Wednesday was the day. We were to do the wash and get some answers. The problem was instead of being about $1000, the estimate was nearly $4000. The grant money would not be to us until the next DAY and even with that it would wipe out all our funds and I still have 14 kittens to provide for. Cricket sat in an oxygen cage while I debated what to do. It took me three hours of call after call to Dr. Larry, to Sam, to my friends who have 30 cats and know every little thing about them. The test might result in no answers at all because whatever was going on was between the bronchioles, not inside them. They'd have to hope that when the tapped on his chest that something would loosen up and move into the brochi so they could remove it..or it would loosen up something terrible and it would kill Cricket. Also, it would not be responsible for me to spend what little we had, risking all our kittens.
I asked if we could do something else. After speaking with Dr. Mary, Dr. Larry’s partner, she said we could hit Cricket with a high dose of antibiotics for a few days. If he improved we knew it was bacteria. If he didn’t it was more likely cancer or a longshot, a fungal infection. We could take him home and better yet, take a few days to get funding ready. It made sense, but it was also very risky.
©2016 Robin AF Olson. The last day Cricket was home.
I brought Cricket home, but he did not do well. By Friday we realized that we HAD to do the procedure because Cricket was getting worse. I called too late in the day and the Dr was not willing to stay late to do the test. With the weekend beginning there was no one there to do the test until Monday or she could do it on Tuesday. I couldn’t risk moving Cricket to another vet over an hour away. We had to wait and pray we could keep him comfortable until we could get the test done. We’d keep up on the medications and hope they would kick in, but Cricket wasn’t eating so I began the difficult task of assist-feeding him to keep him going.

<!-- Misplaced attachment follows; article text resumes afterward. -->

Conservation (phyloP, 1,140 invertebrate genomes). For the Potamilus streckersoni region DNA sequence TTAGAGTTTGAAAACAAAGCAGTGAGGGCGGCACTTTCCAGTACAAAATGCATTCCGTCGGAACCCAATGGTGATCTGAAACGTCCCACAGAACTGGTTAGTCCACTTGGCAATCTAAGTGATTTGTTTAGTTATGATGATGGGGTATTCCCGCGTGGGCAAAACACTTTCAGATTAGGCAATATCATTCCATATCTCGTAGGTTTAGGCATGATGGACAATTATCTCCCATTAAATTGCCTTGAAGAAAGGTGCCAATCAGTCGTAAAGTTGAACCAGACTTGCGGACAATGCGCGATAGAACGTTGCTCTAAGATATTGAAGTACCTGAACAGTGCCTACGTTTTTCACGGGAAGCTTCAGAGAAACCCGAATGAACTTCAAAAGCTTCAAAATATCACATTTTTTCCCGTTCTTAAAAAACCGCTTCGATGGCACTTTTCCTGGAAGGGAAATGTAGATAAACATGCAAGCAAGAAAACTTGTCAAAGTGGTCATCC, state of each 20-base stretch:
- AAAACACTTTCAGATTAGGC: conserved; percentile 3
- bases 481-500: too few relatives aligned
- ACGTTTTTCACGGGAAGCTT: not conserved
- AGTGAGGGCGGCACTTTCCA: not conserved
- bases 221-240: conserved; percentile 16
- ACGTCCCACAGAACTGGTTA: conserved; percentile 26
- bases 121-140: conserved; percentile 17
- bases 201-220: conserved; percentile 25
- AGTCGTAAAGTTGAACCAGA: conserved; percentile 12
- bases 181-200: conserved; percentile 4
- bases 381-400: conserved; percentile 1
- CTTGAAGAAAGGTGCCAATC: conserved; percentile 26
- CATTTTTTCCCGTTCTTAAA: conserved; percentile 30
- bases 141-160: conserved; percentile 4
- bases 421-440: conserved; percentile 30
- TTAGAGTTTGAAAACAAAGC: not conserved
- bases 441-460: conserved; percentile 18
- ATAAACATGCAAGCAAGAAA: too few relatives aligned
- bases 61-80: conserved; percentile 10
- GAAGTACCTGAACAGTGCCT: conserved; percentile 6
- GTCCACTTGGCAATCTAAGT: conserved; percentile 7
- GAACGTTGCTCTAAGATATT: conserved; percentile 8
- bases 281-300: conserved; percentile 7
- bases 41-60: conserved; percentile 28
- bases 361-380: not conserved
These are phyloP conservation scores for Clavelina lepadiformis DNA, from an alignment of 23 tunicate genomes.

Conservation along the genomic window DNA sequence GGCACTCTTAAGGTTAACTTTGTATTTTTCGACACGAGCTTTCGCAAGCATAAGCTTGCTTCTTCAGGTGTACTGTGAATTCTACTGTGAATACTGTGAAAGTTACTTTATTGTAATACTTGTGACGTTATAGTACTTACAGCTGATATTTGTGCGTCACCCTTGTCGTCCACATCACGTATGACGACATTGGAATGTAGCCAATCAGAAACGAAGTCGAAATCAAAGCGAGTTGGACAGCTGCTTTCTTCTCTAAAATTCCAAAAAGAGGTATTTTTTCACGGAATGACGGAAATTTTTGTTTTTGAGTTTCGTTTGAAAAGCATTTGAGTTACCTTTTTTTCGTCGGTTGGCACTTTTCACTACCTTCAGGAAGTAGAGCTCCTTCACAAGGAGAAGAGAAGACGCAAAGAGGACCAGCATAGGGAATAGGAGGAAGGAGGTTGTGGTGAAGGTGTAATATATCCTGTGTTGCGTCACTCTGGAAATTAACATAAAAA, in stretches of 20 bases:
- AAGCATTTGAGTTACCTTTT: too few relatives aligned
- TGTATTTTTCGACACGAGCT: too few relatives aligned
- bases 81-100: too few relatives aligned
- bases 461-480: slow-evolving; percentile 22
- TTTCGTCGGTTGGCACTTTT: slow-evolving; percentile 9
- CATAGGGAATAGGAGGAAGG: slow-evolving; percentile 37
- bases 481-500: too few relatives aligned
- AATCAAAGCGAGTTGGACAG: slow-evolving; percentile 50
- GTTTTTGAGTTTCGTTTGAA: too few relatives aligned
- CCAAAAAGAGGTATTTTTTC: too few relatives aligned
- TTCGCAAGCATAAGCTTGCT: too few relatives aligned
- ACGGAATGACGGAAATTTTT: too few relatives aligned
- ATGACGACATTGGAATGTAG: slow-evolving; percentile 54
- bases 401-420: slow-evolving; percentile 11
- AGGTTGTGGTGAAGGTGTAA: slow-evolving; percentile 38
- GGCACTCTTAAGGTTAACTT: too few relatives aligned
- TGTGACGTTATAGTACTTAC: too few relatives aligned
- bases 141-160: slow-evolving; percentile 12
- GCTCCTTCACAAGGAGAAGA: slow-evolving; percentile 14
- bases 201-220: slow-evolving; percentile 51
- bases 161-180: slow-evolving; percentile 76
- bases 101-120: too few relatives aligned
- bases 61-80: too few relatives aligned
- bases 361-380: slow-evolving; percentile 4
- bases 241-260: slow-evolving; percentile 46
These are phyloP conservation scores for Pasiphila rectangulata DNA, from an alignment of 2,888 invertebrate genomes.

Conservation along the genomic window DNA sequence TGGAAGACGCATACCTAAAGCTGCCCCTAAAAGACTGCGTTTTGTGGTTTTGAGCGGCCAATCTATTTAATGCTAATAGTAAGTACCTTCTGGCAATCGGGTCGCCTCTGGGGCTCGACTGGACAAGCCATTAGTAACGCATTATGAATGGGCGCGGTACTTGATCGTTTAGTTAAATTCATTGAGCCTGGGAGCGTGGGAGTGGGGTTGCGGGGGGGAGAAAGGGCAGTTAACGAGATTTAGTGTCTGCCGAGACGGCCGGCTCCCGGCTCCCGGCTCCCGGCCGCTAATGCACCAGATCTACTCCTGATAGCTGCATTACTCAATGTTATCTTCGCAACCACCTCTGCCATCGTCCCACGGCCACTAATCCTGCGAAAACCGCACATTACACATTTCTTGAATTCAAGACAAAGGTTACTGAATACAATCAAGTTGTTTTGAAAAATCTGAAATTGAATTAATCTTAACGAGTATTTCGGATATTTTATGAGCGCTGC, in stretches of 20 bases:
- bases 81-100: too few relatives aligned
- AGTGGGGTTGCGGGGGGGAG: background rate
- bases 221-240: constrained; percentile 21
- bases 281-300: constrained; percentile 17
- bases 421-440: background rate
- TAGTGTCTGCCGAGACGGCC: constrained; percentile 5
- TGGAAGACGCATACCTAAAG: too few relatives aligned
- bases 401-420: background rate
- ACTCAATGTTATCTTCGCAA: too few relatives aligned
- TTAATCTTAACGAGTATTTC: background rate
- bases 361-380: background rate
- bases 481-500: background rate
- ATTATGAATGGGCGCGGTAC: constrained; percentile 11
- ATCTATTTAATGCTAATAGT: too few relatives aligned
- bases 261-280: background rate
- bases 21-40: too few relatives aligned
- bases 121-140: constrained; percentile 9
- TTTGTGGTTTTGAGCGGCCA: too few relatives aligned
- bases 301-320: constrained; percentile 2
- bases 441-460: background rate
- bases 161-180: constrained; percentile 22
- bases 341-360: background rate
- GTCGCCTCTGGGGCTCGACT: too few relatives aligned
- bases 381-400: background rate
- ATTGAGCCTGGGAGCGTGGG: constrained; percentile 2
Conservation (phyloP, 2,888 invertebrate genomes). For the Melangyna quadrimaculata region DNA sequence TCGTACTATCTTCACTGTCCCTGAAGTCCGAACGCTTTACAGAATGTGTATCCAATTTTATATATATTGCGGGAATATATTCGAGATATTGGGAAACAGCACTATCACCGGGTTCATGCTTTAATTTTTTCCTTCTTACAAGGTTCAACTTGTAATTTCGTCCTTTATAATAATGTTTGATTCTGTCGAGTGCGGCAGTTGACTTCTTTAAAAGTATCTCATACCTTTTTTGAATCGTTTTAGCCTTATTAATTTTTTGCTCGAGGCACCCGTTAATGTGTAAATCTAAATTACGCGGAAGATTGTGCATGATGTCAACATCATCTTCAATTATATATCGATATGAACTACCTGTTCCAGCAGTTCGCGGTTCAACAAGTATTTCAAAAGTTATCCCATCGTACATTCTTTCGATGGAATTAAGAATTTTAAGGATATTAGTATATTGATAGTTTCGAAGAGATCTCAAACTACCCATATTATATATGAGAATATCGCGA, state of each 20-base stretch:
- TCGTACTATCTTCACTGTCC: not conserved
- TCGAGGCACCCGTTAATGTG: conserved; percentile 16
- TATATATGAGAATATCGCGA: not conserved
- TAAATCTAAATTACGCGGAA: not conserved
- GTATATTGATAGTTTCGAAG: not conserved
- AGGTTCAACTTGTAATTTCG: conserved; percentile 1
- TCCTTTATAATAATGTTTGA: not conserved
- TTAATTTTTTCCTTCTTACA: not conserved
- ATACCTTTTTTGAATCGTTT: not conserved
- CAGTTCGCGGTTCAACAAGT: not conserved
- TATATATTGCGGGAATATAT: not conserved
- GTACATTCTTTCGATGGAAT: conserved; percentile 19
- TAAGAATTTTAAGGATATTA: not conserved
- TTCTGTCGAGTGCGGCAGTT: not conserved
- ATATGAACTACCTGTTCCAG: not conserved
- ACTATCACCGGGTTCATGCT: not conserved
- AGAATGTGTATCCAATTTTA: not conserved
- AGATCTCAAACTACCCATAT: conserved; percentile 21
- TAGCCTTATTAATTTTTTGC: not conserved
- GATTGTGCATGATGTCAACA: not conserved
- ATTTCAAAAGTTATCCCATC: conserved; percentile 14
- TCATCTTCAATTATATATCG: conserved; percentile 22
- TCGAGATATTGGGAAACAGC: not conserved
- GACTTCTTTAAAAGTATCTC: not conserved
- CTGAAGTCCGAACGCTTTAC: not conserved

Saturday was awful. I kept wondering if we should start Cricket on steroids. Giving him steroids meant we could NOT do the test. It would effect the results. It could effect how he gets other treatments. I had steroids from when Gracie was in her final days. I could give them now because Cricket’s respiration was going up and up. After giving him a pill or feeding him he’d get so bad he’s open-mouth breath, nearly passing out. That night I started him back on his thyroid meds, hoping it would help slow down his breathing because hyperthyroid basically causes the heart, liver and kidneys go to into overdrive. I hoped the next morning I’d see him feeling a bit better.
During a crisis like this I don’t sleep well and don’t eat much. I have a hard time functioning at all because I am so deeply concerned for the well-being of my cats. I’m so scared to find them dead or in distress that it pushes me over the edge. I constantly wonder if I should medicate myself so I can get through it, but the other part of me thinks I have to face it directly. Where is my faith that it will get better? I had none. I couldn’t run away from this fear even if I had horrible visions of finding Cricket dead on the floor flashing through my head.
Cricket began to hang out on a big cat tree near the window in the living room. Sam and I made a rule to not mess with him when he was on that tree so he could feel less like he needed to hide in the basement and it seemed to work. On Sunday morning the first thing I did was to check on him. Seeing him alive was a small comfort, but as I sat near him, I watched his breaths. They were more rapid than ever and he seemed as if he was about to pass out and I wasn’t even touching him.
©2016 Robin AF Olson. Safe space on the cat tree and Cricket's special yellow towel.
I asked Sam what he thought. Was Cricket worse? We weren’t sure. Maybe it was just that he thought we were going to pick him up and give him a pill? In days past we couldn’t even lift him to put him on a scale do check his weight without him going into a panic.
I didn’t want to see that Cricket had gotten worse. It was Sunday. No specialists on hand at the ER, yet we needed Cricket in an oxygen cage and we needed to do it soon.
I was terrified. We waited too long. Maybe they could get him stabilized until the next day. Maybe a day on oxygen would help him feel better. I called Dr. Larry, who was taking a few days off with his family. He agreed we needed to start steroids right away and that the oxygen would help.
As we walked in the door, a tech ran out and took Cricket away. We met with the Vet on call and she said they would keep him on oxygen and go over his case then decide what to do next. That steroids certainly would be called for, but right now they wanted to let him rest and recover. The bill for one night was over $1000, but at that point we had to do what he needed. I signed the estimate and we went to see him before we went home. It was so difficult to see him struggling and knowing he was scared. I felt Despair tap me on the shoulder, then asked me to take another spoonful. I opened my mouth as tears ran down my cheeks, the bitterness of what had already transpired was more than I could bear.
Next up: another spoonful and another...
©2016 Robin AF Olson. In oxygen cage for now, but will Cricket ever be able to come home again?